Sunday, October 13, 2013

Thumbwrestling Game Rules and Lessons from an Appreciative Inquiry Makeover

A while ago I wrote a blog post about how I reframed the learning from a game called Thumbwrestling using an Appreciative Inquiry approach. The blog post was called "Activity Makeover using Appreciative Inquiry: From STUPID to SMART."

This game gives insights about collaboration versus competition and bases the debriefing on what makes people naturally take a more competitive approach to such a game (and lose). In the meantime I have had numerous people write to me and ask me for the rules of the Thumbwrestling game itself, so I promised to write it up in the way that I play it.

I have been playing this particular game in teambuilding workshops for many years and if you want a very thorough description, you can go to the Systems Thinking Playbook by Linda Booth Sweeney and Dennis Meadows, which features this game. It doesn't have the debriefing that I describe in my blog post, although it has evolved out of the same game mechanic and lessons.  I am sure that the first time I played it was with Dennis.

Here are the basic instructions:

  1. Ask everyone to pick a partner with whom they will thumbwrestle (people play in pairs);
  2. Tell them to lock hands with their partner by clasping the fingers of their right hands (with thumbs pointing up) - they can do this standing or sitting - standing is more fun! (Note: If you have never Thumbwrestled as a kid, then there are plenty of amusing how-to videos on YouTube! This is the same basic game with some new parameters.)
  3. Demonstrate with another person a very physical and aggressive way to play and tell people not to pinch hard and cause any pain or injury;
  4. Explain that they get a point by pinching the thumb of their opponent;
  5. Tell them they have 1 minute to get as many points as they can; 
  6. Shout "go!" 
  7. Time them and then shout "Stop!"
  8. Ask who got 1 or more point (raise their hand), 2 or more, and go up until you have the winner(s) (most people will only have won 1 or 2 points);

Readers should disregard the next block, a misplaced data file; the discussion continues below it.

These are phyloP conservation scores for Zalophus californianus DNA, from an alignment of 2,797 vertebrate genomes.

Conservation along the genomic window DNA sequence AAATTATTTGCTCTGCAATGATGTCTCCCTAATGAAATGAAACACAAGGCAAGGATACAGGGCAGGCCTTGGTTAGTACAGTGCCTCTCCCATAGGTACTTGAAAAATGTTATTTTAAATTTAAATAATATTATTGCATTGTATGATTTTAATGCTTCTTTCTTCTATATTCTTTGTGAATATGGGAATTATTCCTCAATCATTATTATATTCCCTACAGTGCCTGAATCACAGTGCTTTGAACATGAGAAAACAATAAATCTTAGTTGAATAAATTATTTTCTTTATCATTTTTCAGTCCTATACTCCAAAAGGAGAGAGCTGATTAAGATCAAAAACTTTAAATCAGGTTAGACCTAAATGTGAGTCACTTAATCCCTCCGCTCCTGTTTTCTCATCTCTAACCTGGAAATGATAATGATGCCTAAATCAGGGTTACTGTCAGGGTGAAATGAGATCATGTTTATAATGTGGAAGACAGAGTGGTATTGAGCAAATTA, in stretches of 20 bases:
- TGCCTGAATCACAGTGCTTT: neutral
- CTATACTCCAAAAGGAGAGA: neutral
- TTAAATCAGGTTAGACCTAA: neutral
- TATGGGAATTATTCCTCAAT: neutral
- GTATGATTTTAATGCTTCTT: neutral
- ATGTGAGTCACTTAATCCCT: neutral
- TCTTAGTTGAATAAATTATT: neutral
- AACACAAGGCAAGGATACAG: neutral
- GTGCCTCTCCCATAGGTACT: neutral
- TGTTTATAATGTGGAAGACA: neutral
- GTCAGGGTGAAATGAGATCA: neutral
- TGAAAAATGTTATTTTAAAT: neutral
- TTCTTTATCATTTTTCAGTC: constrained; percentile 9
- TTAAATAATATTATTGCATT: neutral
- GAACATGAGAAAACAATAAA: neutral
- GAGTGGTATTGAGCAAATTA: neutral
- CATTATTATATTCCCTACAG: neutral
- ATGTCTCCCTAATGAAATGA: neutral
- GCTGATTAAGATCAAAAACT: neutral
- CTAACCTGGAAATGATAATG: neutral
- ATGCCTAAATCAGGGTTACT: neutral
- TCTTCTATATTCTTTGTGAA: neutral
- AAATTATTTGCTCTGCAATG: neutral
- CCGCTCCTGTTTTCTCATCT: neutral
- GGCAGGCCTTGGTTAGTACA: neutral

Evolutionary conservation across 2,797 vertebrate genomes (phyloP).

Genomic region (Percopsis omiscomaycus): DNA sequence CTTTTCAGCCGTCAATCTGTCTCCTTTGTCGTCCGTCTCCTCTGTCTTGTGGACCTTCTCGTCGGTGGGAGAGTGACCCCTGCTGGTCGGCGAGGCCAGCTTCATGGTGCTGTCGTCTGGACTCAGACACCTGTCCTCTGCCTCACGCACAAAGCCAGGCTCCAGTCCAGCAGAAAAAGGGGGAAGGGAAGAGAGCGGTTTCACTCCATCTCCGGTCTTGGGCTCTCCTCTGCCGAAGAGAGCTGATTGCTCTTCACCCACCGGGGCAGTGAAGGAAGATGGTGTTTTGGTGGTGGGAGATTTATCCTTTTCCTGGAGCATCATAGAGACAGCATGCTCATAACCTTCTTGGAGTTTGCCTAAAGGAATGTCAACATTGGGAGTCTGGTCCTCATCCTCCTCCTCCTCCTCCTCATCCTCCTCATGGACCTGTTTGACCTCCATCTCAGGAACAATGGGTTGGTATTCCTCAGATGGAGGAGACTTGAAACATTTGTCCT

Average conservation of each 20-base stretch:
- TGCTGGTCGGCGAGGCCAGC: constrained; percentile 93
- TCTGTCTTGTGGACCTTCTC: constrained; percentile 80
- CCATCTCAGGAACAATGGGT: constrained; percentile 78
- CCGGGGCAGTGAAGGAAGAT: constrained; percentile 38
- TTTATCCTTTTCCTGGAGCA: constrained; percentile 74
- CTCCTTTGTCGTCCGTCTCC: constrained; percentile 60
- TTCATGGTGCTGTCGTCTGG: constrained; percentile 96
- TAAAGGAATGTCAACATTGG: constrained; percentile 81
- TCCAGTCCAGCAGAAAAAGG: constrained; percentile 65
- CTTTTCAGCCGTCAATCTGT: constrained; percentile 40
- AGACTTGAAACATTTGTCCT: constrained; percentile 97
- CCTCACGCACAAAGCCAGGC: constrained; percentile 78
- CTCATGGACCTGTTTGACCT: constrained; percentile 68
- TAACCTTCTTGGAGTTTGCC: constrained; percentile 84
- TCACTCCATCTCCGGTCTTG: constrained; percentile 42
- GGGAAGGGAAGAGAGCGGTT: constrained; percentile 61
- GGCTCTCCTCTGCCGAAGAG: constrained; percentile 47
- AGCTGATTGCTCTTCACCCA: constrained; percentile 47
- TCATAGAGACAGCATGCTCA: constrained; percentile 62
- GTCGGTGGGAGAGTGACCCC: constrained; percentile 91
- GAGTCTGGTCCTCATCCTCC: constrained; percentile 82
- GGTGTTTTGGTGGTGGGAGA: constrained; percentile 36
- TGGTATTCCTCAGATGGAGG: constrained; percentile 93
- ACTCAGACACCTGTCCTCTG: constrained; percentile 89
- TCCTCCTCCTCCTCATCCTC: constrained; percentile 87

9. At least one or two pairs generally have gotten 30 or 40 points by collaborating rather than taking a competitive approach - have them demonstrate their technique.

Now you go into the blog post to debrief  (Activity Makeover Using Appreciative Inquiry: From STUPID to SMART) and discuss what motivates people to take on a more competitive approach when collaboration clearly gets them many more points. Ask them where they see this in their workplaces and in real life. The activity makeover and the game helps them think about how to notice a system that makes people behave in a STUPID way to thinking about one that is much SMARTer...

Saturday, October 12, 2013

Exploring Draft Zero: What I Look for in Your Facilitation Agendas

Sometimes I develop the first draft of a facilitation agenda for a partner's workshop from scratch after a consultation, and sometimes I am sent the first draft to explore and work with further.

When the second scenario is the case, as it has been for the last few workshops I have done this month, I noticed that there are a number of things - details and what might seem like very small things -  that I consistently look for (and often find may benefit from tweaking).

I just looked through the last five Zero Drafts of agendas that have come to me and here are the top 3 areas where I rather consistently noticed things and suggested alternative pathways...

1) Timing: This is one of the first things I check when I receive an agenda and tends to be a place where more questions need to be asked, such as:

  • Is the timing realistic? 
  • Is there enough time/too much for presentations and discussions and activities?  Are the presentations way too long and discussions way too short? Is there enough time to add up the results of a vote or cluster the cards you collect so people are not just sitting and watching you do something?
  • Is there any discussion or reflection time built in at all? 
  • Is the incremental timing put in and does it add up? E.g. Within a session block is there detailed timing for the introduction to the session, presentation(s), Q&A/discussion, briefing of an activity, activity and presentation back? Or is it all lumped into "1 hour"? What about the time it takes to load last minute presentations, or for speakers to walk to the front of the room and get settled? Or for people to convene into smaller groups?